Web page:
Haas F1 team boss Guenther Steiner has dismissed Carlos Sainz's reasoning he couldn't see Romain Grosjean in his mirrors prior to their coming together on the opening lap of the Canadian Grand Prix, labelling the excuse as 'dull'.

The Spaniard jinked to the right on the run to turn three as he attempted to pass Fernando Alonso but instead clipped the front of Grosjean's Haas to turn the Toro Rosso into a wayward spin.

Sliding into the path of the unfortunate Felipe Massa - putting both out of the race - Sainz was later found at fault for the accident by the stewards, who duly handed him a three-place grid penalty for the Azerbaijan Grand Prix.

Despite the penalty, Sainz defended himself by saying he simply couldn't see Grosjean because of the limitations of the mirrors.

"I cannot change anything from what I've done, I never keep to the point of seeing in my mirror, he was exactly in the dead angle here. The mirrors are facing backwards and not facing towards my right, and I cannot see him. It's an unfortunate situation, which I'm sure we will learn from and hopefully also there's some work to do on the mirror side because we've all complained this year in that area."

However, Steiner was less impressed by Sainz's reasoning, calling it a 'dull' excuse he should have accounted for in that moment.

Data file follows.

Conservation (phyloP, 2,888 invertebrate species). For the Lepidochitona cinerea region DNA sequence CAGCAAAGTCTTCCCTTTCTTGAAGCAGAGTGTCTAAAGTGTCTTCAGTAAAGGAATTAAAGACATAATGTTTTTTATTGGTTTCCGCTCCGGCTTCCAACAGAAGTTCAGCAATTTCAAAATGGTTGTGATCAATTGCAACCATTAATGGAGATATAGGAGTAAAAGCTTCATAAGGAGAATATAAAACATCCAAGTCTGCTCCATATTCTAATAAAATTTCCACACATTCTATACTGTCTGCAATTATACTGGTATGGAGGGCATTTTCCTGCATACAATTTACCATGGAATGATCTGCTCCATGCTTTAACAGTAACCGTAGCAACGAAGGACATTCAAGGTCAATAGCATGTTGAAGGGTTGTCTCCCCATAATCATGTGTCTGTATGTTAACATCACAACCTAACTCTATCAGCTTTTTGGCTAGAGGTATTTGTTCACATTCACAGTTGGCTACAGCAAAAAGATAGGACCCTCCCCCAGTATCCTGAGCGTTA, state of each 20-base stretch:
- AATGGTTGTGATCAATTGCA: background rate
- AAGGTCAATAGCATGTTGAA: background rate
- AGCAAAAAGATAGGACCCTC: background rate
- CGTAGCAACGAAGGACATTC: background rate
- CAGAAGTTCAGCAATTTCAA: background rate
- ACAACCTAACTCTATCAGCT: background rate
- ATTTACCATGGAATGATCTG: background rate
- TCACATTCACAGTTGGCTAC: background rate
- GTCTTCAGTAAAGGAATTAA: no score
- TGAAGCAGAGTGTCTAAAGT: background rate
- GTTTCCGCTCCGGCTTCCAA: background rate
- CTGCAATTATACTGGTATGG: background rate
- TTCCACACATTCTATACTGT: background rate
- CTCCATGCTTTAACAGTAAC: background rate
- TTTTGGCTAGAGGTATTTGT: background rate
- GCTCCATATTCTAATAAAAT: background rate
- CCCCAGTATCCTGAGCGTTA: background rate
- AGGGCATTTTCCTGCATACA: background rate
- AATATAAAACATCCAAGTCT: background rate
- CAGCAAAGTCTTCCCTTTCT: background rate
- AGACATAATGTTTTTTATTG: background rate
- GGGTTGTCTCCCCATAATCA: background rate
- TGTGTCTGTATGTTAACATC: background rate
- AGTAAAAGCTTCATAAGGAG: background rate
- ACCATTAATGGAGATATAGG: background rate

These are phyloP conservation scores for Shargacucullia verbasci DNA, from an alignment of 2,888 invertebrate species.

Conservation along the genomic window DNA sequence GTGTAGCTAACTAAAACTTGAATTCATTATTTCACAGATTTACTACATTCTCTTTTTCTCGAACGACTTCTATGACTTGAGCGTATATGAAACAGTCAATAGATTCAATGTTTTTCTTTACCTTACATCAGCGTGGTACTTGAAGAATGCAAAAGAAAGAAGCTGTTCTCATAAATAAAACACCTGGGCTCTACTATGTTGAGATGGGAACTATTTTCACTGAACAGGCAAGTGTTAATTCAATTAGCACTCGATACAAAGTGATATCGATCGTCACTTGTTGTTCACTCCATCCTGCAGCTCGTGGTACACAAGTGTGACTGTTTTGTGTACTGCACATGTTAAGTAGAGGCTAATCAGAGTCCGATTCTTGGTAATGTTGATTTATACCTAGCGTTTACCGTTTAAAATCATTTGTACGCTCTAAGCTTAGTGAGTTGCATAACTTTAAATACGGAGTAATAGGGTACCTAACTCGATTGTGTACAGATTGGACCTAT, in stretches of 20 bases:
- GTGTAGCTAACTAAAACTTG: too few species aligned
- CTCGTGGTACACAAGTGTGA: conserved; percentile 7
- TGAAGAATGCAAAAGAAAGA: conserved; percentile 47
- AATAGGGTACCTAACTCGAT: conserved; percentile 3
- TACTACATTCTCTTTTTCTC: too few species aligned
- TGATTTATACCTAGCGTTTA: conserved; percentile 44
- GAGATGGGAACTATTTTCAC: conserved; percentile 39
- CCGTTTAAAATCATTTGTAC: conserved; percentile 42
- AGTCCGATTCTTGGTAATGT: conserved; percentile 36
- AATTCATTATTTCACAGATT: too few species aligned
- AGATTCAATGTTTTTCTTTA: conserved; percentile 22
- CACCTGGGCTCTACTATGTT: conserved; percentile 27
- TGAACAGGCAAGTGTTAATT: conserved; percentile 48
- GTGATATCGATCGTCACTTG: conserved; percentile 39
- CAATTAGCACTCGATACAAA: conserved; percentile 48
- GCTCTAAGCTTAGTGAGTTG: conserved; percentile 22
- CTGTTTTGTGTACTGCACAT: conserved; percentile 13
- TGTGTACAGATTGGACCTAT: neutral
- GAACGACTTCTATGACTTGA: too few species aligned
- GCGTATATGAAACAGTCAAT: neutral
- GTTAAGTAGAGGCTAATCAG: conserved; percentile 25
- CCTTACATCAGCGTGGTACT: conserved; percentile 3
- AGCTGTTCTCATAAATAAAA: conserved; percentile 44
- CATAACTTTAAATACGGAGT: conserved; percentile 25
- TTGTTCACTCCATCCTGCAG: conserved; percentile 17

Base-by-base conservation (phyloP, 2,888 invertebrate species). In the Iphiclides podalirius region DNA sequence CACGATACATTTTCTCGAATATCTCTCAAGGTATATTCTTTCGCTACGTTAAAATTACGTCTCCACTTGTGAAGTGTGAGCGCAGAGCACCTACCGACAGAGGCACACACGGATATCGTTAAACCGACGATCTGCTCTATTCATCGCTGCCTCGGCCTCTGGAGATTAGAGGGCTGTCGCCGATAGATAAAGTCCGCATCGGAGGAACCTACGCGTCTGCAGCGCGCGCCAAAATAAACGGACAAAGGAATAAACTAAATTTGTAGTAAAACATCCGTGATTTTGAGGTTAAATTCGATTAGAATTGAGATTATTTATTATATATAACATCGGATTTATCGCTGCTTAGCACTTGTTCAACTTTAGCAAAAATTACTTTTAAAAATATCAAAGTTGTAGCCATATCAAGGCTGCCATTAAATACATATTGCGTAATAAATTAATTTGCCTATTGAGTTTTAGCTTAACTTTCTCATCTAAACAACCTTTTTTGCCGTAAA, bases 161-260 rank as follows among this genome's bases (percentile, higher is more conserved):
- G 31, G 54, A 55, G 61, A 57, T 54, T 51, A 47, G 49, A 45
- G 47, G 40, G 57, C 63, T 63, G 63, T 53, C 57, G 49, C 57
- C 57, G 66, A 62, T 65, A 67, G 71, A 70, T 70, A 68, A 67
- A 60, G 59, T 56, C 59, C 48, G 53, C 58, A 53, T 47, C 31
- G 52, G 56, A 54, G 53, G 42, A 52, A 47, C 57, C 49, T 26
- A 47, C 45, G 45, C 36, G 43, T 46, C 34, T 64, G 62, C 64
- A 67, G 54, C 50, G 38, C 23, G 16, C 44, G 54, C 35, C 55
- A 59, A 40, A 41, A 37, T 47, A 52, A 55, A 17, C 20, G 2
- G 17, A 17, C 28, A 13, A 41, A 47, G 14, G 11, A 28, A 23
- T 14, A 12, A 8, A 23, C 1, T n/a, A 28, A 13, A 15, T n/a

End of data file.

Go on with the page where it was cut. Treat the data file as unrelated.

"If he knew before they the mirrors were too small, they should have changed them. That is not our problem. If he has got too small mirrors, that is quite a dull excuse.

"You can't say, 'my mirrors are too small and I can't see, but I keep on using them!' It's like if we give you glasses and you cannot see with them, but you keep using them, know you cannot see and keep running into the wall!"

It is the second race in succession mirrors have been used in explanation for a crash after Jenson Button complained Pascal Wehrlein would have seen his attempt to pass in the Monaco Grand Prix had they been modified for the dimensions of the latest generation cars.

Sainz's penalty is his second such punishment of the season after he was also blamed for causing an avoidable collision with Lance Stroll in the Bahrain Grand Prix.


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